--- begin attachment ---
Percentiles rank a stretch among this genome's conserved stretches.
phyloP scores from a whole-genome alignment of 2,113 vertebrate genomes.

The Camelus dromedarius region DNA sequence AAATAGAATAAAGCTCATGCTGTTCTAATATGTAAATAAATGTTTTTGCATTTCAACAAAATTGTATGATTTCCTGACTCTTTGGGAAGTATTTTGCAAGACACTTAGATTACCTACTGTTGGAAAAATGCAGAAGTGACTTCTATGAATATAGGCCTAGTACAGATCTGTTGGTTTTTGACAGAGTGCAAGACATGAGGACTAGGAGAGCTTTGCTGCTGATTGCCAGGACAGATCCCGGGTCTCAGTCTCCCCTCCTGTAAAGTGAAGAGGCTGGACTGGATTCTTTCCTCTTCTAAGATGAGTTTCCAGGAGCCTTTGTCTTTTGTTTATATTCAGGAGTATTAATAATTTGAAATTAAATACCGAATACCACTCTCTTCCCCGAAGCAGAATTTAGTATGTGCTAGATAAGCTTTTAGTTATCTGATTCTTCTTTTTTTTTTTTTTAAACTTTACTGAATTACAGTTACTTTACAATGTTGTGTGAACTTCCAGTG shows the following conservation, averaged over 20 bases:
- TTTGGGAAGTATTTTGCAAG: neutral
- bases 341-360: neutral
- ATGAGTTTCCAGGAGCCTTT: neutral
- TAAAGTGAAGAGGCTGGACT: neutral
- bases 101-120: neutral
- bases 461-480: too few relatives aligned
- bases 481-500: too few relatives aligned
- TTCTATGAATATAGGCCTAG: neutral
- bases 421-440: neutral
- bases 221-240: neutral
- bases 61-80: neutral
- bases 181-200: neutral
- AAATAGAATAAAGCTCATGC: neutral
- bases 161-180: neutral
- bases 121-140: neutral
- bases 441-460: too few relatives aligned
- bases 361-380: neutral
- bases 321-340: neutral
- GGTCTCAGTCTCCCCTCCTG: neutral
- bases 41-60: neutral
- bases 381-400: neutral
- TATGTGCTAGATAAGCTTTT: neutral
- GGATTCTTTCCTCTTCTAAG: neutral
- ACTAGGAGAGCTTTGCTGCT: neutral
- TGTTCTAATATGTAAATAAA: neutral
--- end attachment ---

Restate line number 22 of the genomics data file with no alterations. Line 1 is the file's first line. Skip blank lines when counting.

- GGTCTCAGTCTCCCCTCCTG: neutral